Phantom Pain is medical term for pain felt by amputees; i.e. whose limb is amputated.
It is considered to be intense and may strike 5 – 6 times an hour. Amputees, to control with Phantom pain, are dosed with heavy narcotic but does little to say it a relief.
Present-day medicine explain it below:
The current thinking is that it has to do with how the brain interprets signals from the pain pathways that are left after amputation.
The neurons that control leg movement are still there, but in the absence of a limb, they are not sure what they’re supposed to do and begin firing randomly. Proprioception, the body’s ability to sense the position of a limb, tells the body that the limb is still there, sending mismatched signals to the brain.
"The visual neurons are still intact, and they’re firing off, telling the brain one thing," Tsao said. "The propriaceptive neurons are firing off, telling the brain something else. …My thinking is that there is some sort of center in the brain that coordinates these signals. … Somehow, this mismatched feedback is what’s generating the sensation that the limb is frozen or in pain."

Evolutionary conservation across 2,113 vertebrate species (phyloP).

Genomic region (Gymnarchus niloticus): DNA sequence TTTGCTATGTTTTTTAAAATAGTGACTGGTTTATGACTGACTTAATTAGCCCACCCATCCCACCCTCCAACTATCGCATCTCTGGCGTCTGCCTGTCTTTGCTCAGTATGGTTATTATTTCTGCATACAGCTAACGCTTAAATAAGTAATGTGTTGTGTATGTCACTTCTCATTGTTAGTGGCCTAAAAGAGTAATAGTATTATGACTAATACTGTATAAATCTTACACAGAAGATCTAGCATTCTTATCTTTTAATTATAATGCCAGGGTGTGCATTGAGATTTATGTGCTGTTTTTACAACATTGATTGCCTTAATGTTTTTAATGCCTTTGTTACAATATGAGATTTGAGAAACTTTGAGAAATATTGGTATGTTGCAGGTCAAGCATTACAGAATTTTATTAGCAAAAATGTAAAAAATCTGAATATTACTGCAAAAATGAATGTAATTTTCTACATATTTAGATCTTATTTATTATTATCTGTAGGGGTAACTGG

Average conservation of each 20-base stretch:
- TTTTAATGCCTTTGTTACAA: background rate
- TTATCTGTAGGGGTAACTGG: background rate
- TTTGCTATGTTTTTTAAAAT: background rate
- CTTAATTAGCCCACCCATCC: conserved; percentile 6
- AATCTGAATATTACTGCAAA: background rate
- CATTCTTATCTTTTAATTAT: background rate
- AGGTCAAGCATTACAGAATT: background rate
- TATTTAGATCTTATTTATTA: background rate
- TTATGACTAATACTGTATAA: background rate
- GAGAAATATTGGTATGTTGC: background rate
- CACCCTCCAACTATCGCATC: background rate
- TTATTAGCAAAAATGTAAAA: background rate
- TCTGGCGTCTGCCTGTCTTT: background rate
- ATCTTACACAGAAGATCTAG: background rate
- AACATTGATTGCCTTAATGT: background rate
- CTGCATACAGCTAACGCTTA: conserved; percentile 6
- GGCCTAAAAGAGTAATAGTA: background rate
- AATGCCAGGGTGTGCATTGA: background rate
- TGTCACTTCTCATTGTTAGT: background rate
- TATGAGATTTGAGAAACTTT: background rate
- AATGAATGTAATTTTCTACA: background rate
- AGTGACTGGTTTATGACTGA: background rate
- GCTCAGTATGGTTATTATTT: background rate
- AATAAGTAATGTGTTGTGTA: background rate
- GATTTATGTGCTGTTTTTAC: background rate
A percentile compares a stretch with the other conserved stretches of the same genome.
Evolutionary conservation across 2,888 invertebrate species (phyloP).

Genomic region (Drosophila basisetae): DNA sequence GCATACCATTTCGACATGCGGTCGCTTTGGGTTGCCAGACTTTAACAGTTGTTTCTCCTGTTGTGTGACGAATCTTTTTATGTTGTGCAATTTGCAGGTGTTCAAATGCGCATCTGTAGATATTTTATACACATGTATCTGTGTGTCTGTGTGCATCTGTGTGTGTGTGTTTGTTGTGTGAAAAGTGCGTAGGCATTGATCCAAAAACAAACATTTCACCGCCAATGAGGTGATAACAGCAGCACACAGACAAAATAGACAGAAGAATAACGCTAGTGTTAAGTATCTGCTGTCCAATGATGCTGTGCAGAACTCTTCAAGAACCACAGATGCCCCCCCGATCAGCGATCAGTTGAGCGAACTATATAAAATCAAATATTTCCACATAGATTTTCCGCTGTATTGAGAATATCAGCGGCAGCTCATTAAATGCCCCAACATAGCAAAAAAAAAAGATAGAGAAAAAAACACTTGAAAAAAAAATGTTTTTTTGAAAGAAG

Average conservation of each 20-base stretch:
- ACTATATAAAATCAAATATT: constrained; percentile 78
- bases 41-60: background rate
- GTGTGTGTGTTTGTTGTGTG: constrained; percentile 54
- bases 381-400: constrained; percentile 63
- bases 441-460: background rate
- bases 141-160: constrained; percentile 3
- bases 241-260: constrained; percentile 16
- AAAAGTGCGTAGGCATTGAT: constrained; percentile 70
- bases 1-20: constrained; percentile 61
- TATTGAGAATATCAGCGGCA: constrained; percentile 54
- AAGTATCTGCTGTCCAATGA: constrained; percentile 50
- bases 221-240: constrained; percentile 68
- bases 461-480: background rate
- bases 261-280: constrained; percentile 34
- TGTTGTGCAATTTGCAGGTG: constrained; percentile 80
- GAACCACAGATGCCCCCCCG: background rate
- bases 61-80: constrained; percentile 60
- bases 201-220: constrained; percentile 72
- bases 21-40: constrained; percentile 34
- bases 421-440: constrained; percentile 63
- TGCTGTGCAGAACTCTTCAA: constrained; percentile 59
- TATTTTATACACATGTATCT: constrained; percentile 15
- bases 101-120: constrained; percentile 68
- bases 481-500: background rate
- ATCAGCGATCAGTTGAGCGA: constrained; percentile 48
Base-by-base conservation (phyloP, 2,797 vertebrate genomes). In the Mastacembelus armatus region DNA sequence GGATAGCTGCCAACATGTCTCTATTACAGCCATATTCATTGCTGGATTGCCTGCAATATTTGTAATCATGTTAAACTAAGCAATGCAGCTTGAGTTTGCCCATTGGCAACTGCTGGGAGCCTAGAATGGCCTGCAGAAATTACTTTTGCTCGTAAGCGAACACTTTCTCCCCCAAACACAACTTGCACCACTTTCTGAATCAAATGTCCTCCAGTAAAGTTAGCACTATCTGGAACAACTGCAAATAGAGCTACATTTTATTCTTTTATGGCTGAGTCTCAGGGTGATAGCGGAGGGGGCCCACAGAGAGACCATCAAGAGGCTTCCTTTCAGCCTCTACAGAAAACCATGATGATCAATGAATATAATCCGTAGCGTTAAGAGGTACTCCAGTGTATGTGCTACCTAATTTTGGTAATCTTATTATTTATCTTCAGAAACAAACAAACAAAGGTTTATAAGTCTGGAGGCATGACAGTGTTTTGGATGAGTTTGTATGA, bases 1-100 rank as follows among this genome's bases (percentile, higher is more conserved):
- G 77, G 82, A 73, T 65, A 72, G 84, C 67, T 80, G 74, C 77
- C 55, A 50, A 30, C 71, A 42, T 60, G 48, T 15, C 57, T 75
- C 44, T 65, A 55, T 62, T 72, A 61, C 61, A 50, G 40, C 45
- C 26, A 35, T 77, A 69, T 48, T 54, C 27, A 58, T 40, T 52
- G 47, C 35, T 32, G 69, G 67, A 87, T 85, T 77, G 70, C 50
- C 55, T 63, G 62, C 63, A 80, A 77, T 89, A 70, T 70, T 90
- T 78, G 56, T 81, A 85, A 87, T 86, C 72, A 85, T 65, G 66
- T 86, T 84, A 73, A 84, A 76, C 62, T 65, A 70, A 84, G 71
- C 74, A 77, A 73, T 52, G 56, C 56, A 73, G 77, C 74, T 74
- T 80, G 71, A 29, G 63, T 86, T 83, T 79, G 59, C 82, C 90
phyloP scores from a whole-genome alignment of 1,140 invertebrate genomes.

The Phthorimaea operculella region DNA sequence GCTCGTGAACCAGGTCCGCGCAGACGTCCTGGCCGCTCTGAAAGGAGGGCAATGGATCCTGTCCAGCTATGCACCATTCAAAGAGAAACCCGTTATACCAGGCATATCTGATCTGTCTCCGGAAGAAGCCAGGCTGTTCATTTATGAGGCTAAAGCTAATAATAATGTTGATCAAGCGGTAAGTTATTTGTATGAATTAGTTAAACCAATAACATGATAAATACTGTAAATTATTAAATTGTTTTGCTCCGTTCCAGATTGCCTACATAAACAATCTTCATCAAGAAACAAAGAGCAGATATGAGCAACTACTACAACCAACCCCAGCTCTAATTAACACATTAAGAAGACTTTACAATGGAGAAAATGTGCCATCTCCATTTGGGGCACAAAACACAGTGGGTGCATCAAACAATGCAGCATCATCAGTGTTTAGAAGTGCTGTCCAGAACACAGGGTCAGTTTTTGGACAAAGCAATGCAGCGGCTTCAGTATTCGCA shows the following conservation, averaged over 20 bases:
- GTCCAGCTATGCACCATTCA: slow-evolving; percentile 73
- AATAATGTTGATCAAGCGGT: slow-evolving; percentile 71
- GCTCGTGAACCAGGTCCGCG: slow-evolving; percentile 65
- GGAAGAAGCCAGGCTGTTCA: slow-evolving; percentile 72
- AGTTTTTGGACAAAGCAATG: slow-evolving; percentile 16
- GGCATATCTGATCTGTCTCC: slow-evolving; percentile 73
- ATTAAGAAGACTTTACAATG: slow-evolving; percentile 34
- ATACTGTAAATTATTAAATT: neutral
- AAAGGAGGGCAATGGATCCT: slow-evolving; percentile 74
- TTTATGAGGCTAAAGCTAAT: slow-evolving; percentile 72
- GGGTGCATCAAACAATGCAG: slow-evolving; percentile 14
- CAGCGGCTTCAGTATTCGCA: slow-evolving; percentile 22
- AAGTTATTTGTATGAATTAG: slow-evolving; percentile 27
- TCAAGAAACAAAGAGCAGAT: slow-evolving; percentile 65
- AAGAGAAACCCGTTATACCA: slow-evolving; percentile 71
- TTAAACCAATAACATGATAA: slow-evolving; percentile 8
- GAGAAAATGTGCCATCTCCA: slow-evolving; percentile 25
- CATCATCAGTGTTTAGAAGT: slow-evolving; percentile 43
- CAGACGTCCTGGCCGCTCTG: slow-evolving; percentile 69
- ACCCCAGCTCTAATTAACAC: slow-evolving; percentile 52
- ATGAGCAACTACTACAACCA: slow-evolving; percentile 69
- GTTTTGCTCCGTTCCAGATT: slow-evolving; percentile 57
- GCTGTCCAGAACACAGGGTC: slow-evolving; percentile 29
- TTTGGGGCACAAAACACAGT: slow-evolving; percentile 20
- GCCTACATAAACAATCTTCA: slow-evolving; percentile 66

Dr. V. S. Ramchandran researched a counter phantom pain therapy ‘$20 mirror’; and further implemented by Dr. Tsao, a navy neurologist.
The mirror tricks the brain into "seeing" the amputated leg, overriding mismatched nerve signals.
Here’s how it works: The patient sits on a flat surface with his or her remaining leg straight out and then puts a 6-foot mirror lengthwise facing the limb. The patient moves the leg, flexing it, and watches the movement in the mirror. The reflection creates the illusion of two legs moving together. Thus restricting brain from reading mismatched signal by neurons as a pain sensation.
Army srg. Paupore was a first to try with this therapy and was successfully able to stop the consumption of pain-killers within 5 months.
This therapy is successfully under implementation at few centres. Dr. Tsao offers a free consultation on this therapy over phone and mail to help.